Many people are unaware of the integral role that mining played in the settlement and growth of communities in Southwest Missouri and Southeast Kansas. The discovery of lead in the mid-1800’s drew miners to the area. Our visit to the Joplin History & Mineral Museum allowed us a chance to learn more about the history of mining in the region.

We want to thank the Joplin Museum Complex for their hospitality. Rest assured all opinions are our own.

A variety of mineral samples are displayed at the Joplin Mining Museum.

Early Fascination

During my childhood, my grandparents moved to the small town of West Mineral, Kansas, which lies in the Southeast corner of Kansas. My summertime visits would include a chance to watch Big Brutus in action. It was touted as the largest electric shovel in the world, and to a youngster it was a monster chewing up the land. From my recollection, that mining was focused on coal, but there have been many other minerals pulled from the ground in this region.

A display of Galena samples show the variety of ways this mineral is found.

What Started The Rush

Galena is the lead ore found in the area, and once the Civil War ended miners returned to their pursuit for this precious mineral. In 1870, a large pocket was discovered, and soon mining camps sprung up all over the area. While lead started the mining explosion, the discovery of zinc would push it to new heights. By the turn of the century, Joplin was the apex of activity for the Tri-State Mining District, which encompassed Missouri, Kansas and Oklahoma.

A trio of photos show the various tools and equipment used during mining operations.

The mining industry continued to flourish as World War I saw the increased demand for the minerals these fields provided. After the war, activity began to fall off, in part due to richer fields being found in Oklahoma territory. By the end of World War II, most of the mines began closing. Fortunately, some of the tools of the trade were salvaged and saved for future generations to see.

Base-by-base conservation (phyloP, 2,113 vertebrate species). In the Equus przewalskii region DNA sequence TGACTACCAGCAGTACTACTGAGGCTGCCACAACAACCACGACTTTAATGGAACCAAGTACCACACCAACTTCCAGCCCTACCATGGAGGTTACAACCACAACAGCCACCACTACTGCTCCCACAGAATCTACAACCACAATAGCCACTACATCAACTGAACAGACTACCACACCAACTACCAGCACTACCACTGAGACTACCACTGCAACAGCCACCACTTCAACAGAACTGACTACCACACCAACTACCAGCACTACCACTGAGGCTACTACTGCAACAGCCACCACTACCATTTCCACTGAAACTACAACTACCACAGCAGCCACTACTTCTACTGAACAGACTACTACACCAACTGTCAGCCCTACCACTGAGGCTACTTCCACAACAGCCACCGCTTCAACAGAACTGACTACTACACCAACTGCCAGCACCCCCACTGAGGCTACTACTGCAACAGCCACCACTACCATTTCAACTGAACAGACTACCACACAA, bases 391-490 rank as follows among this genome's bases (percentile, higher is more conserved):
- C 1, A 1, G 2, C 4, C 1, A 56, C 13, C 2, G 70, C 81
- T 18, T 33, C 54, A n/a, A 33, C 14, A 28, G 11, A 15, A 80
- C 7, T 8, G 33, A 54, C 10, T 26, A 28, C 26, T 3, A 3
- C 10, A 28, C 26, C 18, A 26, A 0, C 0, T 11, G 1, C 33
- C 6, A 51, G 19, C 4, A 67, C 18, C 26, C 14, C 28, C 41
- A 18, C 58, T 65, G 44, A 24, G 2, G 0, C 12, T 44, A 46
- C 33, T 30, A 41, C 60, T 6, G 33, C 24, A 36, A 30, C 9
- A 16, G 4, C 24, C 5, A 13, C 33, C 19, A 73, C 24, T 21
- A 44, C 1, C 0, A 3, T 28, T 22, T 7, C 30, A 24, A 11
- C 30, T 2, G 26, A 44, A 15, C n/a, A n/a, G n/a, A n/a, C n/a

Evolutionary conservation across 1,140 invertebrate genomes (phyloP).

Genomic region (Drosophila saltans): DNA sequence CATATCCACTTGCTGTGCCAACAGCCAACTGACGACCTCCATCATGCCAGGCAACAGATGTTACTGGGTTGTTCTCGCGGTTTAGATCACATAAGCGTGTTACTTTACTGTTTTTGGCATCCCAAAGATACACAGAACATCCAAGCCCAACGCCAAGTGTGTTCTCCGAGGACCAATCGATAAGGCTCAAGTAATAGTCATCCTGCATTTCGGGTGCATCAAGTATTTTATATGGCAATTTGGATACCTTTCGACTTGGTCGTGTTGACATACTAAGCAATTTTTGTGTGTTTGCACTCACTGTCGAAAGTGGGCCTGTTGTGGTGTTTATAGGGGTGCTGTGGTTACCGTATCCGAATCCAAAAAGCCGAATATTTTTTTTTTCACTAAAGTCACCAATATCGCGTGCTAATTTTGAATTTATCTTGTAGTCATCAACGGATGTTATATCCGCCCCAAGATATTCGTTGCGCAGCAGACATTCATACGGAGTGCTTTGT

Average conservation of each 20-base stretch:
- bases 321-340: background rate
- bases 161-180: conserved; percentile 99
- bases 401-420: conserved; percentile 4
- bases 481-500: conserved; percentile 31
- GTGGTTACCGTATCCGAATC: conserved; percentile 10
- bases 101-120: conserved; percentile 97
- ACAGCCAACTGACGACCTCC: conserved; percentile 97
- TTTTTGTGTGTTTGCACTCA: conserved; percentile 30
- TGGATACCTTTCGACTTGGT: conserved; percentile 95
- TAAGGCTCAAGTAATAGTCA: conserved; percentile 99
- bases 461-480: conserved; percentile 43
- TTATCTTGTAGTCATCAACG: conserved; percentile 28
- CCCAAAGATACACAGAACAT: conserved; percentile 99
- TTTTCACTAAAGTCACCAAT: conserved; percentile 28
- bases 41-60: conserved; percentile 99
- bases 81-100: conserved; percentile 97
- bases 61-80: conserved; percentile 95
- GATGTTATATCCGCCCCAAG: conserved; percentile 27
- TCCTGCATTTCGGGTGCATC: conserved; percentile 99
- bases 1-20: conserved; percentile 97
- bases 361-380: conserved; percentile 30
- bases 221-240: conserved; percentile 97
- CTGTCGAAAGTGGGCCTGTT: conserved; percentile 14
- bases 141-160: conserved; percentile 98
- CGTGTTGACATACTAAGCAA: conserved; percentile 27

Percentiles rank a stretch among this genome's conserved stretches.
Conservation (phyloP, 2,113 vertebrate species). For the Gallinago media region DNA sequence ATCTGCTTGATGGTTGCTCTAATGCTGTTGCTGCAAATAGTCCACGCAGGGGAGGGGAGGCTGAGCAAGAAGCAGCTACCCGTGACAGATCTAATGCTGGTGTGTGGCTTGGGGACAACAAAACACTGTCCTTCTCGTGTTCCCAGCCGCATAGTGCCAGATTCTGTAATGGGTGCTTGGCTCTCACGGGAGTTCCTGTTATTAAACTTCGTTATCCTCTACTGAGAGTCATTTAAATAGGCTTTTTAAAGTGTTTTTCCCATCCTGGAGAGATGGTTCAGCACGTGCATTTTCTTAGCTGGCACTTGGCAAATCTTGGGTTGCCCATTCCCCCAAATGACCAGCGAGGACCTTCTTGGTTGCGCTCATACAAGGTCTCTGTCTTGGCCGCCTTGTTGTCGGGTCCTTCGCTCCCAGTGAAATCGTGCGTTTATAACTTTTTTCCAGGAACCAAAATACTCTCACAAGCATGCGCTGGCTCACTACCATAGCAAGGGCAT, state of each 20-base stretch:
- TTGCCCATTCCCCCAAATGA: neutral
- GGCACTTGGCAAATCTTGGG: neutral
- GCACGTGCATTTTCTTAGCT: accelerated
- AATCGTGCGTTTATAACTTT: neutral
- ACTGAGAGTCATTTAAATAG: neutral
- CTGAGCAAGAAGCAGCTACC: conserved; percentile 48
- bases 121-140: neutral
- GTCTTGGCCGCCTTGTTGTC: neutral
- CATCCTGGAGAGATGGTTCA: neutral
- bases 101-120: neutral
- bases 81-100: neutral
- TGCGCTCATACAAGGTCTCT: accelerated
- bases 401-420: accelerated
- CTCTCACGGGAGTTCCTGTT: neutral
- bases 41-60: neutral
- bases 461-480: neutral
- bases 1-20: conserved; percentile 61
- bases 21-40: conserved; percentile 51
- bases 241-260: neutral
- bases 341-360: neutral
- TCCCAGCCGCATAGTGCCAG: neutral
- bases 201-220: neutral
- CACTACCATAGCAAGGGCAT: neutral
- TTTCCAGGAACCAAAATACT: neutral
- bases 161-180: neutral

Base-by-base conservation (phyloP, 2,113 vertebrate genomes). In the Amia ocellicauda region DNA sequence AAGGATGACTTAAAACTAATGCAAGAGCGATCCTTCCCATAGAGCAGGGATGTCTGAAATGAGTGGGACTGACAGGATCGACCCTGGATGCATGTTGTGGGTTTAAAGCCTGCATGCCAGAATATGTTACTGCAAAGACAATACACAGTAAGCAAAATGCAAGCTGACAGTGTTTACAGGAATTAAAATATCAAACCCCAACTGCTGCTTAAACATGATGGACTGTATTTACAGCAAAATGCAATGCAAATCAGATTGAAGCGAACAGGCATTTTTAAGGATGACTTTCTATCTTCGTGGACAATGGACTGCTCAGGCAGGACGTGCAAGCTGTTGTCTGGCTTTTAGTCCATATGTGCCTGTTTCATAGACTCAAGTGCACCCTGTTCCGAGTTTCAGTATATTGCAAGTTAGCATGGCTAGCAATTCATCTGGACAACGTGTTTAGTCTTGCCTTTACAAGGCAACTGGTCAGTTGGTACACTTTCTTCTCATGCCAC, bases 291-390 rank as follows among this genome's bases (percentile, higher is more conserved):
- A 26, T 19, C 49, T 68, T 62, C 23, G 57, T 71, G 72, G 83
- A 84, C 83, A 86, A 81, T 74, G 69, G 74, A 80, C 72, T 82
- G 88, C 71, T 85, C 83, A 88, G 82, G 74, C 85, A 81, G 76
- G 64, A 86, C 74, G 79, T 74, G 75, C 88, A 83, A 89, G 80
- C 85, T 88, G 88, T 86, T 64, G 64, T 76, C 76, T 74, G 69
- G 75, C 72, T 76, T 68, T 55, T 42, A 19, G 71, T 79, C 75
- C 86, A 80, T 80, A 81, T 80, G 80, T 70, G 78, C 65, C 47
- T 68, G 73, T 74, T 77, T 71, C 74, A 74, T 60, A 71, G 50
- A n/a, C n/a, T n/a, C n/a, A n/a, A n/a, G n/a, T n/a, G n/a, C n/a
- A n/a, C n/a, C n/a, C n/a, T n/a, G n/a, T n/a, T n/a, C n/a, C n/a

An old door that was used to secure the explosives from the general public.

Constant Danger

As we made our way through the exhibits, we found lots of displays that highlight the ever present dangers associated with underground mining. The risk of cave-ins would always be in the forefront of miners as they made their ways down into the darkness. Toxic gases were a possible hazard, and the use of explosives added to the daily risks. Many miners died prematurely due to “miners consumption”. This was caused by breathing in the minute particles of silica dust forced into the air from the dynamite blasts.

A sampling of minerals show the shinier side of collecting.

The Rewards

The Joplin Mining Museum has one of the best collections of lead and zinc ore in the world. There are also a host of other minerals found in the underground caves and during excavation. Mineral samples of all sizes and types can be viewed and are clearly labeled for visitors. Staff is on hand to answer any questions that arise about the samples or mining operations.

A favorite exhibit at the Joplin Mining Museum shows the variety of minerals that are used in the production of everyday items we humans use.

They Use What?

A favorite display case for many visitors is the one that shows how minerals are used in everyday products. It is amazing, and somewhat scary, to see what can be found in things we eat, drink, and use for personal purposes. This exhibit connects the importance of minerals to all of us, and made us think about the steps that must be taken to harvest the materials we need for daily life.

A display of fluorescent minerals is a favorite of visitors to the museum.

No mineral exhibit would be complete without a section of fluorescent samples. Everyone enjoys seeing the incandescent light dim, and the black light irradiate the samples. It’s amazing to see what colors will appear, and to wonder for what reason these items react in such a way. Whatever the underlying cause, we still like to see the rocks glow. It’s almost as much fun as watching the largest electric shovel in action. While you are there, why not visit the history museum, as well? (You can read about it here.) Why not plan your visit to the Joplin Mining Museum to learn more about the industry that shaped this area?

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